Are you ready to gain crucial global health experience with the largest donor agency in the world? Then it’s time to prep for the Global Health Fellows Program II (GHFP-II) summer 2014 internship application! Register now for our upcoming webinar to learn about our highly-competitive compensated internships with the US Agency for International Development (USAID) in Washington, DC. You can apply for internships online in January 2014, and the webinar will give you ideas about important steps to start taking now.

GHFP-II is a premier global health program that places fellows and interns with USAID in Washington, D.C. and abroad, and provides them with expert professional and career development support. We have over 130 active fellows, and a summer cohort of about 30 interns, with other internships throughout the year.

Complimentary Webinar: Wednesday, September 18th, 11 am PST / 2 pm EST

Be prepared. To help you succeed in landing your summer internship, we’re offering an interactive webinar during which former interns and GHFP-II staff will present the collective wisdom of our recruitment and outreach teams to assist you in successfully positioning yourself for a GHFP-II internship. Included in the discussion will be an emphasis on applicants’ diverse experiences, “distance traveled,” and community influences.

Answers to Your Questions!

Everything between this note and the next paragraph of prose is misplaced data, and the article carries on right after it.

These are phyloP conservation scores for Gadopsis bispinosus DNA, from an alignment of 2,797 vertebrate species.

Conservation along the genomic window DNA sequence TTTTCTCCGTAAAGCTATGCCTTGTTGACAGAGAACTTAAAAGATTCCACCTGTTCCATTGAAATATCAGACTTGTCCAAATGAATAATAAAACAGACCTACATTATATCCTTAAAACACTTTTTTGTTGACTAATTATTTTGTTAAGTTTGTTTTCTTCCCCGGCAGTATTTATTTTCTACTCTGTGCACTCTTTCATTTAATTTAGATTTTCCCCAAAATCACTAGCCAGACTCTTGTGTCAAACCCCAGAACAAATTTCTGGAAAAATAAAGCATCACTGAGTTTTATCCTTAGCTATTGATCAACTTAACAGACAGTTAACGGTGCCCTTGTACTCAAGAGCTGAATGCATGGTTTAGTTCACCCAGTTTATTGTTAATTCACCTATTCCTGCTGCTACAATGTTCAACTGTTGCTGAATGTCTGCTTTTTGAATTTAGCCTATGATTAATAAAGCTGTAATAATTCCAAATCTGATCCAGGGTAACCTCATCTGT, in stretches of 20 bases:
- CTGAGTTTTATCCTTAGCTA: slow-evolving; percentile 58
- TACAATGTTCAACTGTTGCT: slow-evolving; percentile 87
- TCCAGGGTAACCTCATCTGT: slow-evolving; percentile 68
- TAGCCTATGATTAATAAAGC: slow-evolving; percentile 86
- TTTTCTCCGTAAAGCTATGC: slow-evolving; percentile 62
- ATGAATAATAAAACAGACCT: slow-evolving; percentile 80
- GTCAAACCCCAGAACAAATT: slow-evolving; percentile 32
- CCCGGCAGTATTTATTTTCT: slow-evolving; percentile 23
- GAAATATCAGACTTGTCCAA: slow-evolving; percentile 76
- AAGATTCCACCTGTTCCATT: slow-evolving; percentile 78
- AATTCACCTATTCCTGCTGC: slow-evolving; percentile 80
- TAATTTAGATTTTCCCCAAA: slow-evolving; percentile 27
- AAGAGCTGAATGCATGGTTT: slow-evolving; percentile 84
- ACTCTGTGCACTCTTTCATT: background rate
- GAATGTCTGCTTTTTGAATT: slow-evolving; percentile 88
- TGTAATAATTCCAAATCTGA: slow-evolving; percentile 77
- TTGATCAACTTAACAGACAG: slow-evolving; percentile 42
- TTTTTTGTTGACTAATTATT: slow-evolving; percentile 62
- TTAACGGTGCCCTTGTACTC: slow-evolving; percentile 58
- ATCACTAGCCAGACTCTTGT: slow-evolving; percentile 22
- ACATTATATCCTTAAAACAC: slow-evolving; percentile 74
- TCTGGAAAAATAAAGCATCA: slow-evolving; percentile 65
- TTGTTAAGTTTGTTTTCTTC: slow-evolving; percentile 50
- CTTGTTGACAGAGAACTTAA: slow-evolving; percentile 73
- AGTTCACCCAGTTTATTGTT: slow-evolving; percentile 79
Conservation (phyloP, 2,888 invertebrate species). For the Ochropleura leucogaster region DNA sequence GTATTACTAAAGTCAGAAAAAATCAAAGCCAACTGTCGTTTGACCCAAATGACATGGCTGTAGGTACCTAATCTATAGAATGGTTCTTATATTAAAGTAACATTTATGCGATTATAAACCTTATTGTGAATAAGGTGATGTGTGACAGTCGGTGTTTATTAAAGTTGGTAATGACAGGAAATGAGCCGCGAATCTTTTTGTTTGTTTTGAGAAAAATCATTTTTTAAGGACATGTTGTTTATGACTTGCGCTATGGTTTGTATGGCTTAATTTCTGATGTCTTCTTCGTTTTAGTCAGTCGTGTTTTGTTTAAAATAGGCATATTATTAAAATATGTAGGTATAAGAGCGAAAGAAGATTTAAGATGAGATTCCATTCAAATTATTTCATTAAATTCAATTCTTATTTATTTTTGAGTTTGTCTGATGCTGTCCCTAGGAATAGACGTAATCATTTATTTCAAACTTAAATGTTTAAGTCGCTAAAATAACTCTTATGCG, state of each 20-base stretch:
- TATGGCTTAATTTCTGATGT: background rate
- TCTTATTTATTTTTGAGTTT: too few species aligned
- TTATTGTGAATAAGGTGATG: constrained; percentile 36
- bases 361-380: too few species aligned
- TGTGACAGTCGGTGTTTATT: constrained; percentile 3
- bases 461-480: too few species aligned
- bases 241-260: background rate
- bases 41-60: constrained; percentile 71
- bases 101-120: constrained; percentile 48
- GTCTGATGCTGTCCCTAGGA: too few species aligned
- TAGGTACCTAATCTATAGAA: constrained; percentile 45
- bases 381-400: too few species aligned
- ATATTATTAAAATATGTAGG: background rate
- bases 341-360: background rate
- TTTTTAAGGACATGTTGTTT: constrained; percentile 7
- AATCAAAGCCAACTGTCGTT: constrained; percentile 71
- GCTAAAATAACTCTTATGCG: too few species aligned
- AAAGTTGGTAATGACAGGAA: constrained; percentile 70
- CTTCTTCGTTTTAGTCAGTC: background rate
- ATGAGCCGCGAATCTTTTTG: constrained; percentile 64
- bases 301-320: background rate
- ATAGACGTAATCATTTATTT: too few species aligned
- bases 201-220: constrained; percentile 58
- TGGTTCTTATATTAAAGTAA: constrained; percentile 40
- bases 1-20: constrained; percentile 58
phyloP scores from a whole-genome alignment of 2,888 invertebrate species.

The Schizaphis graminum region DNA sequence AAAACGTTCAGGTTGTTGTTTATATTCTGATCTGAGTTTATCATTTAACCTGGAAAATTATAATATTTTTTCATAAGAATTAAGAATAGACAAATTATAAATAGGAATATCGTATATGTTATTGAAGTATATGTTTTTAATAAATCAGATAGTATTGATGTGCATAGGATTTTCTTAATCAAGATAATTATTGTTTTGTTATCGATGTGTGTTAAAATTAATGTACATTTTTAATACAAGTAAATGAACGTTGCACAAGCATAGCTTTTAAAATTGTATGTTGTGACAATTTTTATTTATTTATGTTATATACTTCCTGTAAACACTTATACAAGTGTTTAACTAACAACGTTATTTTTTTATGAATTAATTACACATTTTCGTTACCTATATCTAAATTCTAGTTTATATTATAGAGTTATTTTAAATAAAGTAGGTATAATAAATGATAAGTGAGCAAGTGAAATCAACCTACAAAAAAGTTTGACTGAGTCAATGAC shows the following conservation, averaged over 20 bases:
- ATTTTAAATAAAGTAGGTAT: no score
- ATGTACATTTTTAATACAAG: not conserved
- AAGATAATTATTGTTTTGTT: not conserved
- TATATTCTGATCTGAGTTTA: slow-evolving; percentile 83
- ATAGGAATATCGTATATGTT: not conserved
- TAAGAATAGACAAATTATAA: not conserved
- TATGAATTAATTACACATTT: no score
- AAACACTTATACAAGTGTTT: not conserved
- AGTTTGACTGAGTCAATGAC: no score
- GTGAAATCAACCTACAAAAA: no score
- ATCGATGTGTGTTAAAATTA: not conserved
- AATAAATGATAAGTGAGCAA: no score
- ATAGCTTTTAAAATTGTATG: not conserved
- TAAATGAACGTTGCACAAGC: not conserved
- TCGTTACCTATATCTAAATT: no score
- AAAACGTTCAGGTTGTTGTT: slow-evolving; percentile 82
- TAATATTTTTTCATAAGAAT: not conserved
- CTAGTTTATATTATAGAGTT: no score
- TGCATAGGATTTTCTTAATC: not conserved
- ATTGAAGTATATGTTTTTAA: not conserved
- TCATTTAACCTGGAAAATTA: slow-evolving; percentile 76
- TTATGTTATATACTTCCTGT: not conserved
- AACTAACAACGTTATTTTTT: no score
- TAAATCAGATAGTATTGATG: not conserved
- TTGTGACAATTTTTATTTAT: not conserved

What would you ask a global health recruiter if you had the chance? When you register for this webinar, we invite you to submit a burning question, and we will shape the content of the presentation to answer actual questions from you and your peers. Submit your questions early!

Tune in to learn about:

  • GHFP-II and USAID
  • the GHFP-II internship application process
  • the intern experience, straight from the source
  • What you can do now to make your application stand out!

This webinar comes at no cost to you, and is available wherever internet access is available. Register today, as spots are limited!

GHFP-II Webinar

Be Bold, Be Brave, Be Prepared – Be a Global Health Intern Next Summer!

Date and Time

Wednesday September 18th, 2013 | 2 – 3:30 pm EST | 11 am – 12:30 pm PST

Click here for registration.

Jimmy Carter, New York Times’ Nicholas Kristof, and Carter Center’s Donald Hopkins To Cover Global Health Challenges in New Conversation on Google+ Series

The following is an announcement about an upcoming social media event hosted by the Carter Center.


On Sept. 10 at 3 p.m. ET, former U.S. President Jimmy Carter, New York Times Op-Ed Columnist Nicholas D. Kristof, and Carter Center disease eradication expert Dr. Donald R. Hopkins will hold a special video chat, “Global Health: How We Can Make a Difference,” to kick off a new Conversations on Google+ series that is launching later this fall.

Leading up to the event, from Sept. 4-10, President Carter and Mr. Kristof will participate in online discussions on the social media platform Google+ about the challenges of eradicating neglected tropical diseases (NTDs) when the world is focused on security issues and offer their ideas for progress.

HOW TO PARTICIPATE SEPT. 4-10:

Anyone can join the conversation, Sept. 4 – 10, 2013, when President Carter and Mr. Kristof will post discussion questions on global health to members of the American Public Health Association’s Google+ Public Health Community (direct link below).

Anyone on Google+ can join this Community and share their health-related comments with Carter and Kristof. Participants with the most insightful and thoughtful comments will be selected to join a special Conversations on Google+ online broadcast with President Carter, Mr. Kristof, and Dr. Hopkins live on Sept. 10.

Sign up for Google+, a social media platform, by visiting https://plus.google.com/.